Compare and Contrast How Skinner and Harlow Have Used Non-Human Animals in Behavioural Research

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Compare and contrast how Skinner and Harlow have used non-human animals in behavioural research

In this essay I plan to compare and contrast the works of both Harlow and Skinner, in relation to their investigative studies with non-human animals in behavioural research. Both of these psychologists conducted influential research on the behaviour of animals and both concluded that their findings could also be applied to the behaviour of humans. I plan to compare the similarities and differences with Skinner’s study of non-human animals in his research on reinforcement and learning (Toates 2010 page 167) and that of Harlow’s study of non-human animals in his attachment study (Toates 2010 page 1960), as the main focus for my reference. Although it is now widely acknowledged that Harlow’s research methods would now be considered as being unethical. It was the subsequent debates in response to these research methods, that has sanctioned improvements in ethical standers and the findings of the research have also influenced the attitudes and practice of Western childcare and child psychology today. (Custance 2010 page 212). By analysing Harlow’s and Skinner’s research, I will review their theories that relate to learning being based upon the idea, that all behaviours are acquired through conditioning which occurs through interaction with the environment. ‘Stimulus-response psychology’ looks at understanding how learning consists of the attainment of the links between stimuli and responses (Toates 2010 page 161).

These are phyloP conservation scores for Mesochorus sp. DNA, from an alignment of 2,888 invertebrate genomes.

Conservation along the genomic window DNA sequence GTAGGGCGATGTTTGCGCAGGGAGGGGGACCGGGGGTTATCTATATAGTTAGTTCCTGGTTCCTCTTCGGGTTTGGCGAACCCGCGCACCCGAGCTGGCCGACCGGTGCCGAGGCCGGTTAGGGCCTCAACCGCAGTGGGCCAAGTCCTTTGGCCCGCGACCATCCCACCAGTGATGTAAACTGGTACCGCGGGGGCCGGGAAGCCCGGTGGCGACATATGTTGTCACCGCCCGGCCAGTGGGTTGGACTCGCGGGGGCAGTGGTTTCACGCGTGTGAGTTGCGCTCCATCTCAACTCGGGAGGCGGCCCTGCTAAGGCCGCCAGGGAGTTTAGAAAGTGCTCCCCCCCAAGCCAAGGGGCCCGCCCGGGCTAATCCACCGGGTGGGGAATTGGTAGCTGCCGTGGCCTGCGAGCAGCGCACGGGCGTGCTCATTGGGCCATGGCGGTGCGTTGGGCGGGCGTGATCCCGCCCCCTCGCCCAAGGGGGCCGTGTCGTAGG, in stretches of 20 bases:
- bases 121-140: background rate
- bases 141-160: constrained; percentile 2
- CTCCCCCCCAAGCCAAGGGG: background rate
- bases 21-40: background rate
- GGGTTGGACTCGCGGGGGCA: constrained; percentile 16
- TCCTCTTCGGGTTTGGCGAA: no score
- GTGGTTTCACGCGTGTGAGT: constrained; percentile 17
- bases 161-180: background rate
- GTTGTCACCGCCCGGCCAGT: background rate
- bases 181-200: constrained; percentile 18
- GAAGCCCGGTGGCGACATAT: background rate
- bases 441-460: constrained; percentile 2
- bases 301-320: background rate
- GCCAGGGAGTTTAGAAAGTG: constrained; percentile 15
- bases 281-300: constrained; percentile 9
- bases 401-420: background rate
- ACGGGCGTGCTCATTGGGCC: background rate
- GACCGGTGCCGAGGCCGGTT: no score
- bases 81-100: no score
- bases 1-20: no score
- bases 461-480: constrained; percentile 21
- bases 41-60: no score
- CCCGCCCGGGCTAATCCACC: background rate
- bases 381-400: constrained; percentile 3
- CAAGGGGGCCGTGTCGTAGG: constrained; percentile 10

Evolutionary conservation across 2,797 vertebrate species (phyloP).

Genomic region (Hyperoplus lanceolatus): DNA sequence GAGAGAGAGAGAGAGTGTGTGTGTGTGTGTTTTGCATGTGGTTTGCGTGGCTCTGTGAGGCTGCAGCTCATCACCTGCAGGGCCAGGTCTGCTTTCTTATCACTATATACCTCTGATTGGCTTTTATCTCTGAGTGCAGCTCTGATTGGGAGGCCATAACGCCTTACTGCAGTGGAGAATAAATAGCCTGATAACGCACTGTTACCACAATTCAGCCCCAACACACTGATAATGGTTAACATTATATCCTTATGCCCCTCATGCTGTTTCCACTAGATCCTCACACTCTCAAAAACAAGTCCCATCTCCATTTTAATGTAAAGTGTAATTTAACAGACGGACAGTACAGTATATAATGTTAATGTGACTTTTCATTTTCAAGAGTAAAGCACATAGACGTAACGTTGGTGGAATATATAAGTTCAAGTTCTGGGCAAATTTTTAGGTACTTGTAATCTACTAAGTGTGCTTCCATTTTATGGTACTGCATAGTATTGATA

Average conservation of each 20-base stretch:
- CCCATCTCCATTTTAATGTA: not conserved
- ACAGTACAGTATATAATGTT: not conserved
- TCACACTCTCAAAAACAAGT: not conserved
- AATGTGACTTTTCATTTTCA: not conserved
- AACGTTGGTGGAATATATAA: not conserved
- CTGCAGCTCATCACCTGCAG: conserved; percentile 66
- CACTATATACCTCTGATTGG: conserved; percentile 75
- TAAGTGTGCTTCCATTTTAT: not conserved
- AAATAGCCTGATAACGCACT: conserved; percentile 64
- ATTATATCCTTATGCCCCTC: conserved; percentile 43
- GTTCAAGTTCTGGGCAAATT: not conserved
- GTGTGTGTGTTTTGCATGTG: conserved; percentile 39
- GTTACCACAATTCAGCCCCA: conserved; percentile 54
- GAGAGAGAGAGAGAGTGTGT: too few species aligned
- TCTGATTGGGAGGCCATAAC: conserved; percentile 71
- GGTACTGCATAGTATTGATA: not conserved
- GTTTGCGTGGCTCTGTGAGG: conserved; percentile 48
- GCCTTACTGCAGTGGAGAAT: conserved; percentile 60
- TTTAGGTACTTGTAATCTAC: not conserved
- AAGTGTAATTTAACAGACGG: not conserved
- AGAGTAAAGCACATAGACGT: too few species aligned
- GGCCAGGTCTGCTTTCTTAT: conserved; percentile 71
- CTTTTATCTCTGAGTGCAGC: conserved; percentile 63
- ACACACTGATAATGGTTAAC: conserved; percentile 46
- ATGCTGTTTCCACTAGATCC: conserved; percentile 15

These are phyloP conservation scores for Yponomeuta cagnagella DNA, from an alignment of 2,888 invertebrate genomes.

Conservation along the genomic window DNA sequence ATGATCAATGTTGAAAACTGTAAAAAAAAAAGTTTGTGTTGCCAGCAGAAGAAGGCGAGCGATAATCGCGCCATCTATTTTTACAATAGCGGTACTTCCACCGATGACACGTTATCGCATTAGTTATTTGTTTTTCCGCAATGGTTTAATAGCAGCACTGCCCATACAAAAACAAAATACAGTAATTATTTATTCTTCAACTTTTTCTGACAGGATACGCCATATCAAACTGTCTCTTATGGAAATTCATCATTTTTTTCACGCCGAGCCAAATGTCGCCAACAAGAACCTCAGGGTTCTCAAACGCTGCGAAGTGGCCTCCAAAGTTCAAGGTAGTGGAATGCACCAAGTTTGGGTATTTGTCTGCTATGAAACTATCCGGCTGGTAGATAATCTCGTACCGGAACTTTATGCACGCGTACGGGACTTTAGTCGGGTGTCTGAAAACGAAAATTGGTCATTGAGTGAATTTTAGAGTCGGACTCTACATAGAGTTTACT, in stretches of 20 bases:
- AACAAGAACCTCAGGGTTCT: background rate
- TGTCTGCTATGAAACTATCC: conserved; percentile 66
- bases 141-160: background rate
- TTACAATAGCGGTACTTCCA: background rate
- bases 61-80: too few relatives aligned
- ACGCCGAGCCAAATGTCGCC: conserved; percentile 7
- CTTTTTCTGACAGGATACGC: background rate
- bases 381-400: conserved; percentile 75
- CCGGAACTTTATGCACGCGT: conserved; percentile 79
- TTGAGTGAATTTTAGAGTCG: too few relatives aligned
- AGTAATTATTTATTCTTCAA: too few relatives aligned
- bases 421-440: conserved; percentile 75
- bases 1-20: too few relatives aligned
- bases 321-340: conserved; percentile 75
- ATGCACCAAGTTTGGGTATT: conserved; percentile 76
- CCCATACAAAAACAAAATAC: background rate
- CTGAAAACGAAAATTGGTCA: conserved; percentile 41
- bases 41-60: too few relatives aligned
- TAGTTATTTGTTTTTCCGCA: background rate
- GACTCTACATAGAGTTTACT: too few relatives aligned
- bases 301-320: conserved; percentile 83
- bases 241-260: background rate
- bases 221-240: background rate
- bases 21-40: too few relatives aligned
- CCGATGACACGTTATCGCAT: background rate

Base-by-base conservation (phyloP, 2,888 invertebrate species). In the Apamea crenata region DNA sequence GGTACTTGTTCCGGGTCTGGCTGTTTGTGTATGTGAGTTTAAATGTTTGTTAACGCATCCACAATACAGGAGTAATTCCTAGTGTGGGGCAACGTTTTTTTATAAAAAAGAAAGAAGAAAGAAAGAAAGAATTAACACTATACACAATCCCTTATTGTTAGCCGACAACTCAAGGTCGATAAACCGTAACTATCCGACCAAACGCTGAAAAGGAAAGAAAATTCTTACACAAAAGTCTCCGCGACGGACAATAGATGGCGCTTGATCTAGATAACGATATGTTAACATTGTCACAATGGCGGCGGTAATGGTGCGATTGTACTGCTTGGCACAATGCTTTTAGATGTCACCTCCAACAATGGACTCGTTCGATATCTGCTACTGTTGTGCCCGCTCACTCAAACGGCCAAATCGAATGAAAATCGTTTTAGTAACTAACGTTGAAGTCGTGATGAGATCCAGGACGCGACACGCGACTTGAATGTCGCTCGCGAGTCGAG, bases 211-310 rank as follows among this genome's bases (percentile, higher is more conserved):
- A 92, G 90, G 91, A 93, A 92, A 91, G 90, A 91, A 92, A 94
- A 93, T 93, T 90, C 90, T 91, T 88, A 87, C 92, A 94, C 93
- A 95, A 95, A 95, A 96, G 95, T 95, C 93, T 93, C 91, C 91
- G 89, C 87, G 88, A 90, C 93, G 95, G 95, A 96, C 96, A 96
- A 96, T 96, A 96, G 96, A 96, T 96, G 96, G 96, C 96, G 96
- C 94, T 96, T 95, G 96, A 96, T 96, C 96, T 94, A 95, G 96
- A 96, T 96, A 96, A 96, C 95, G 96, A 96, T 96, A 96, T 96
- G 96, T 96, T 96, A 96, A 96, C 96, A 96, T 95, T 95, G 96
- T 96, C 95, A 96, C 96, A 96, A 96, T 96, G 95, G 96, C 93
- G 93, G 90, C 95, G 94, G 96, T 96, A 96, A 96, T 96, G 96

Skinner was born in 1904 and even as a child he was keen on investigating how things worked. He later became interested in psychology, after studying the writtings of Watson and Pavlov (Toates 2010 page 158). Skinner believed that given the right conditions and in a scientifically controlled environment, they could predict and control animal behaviour. By…...

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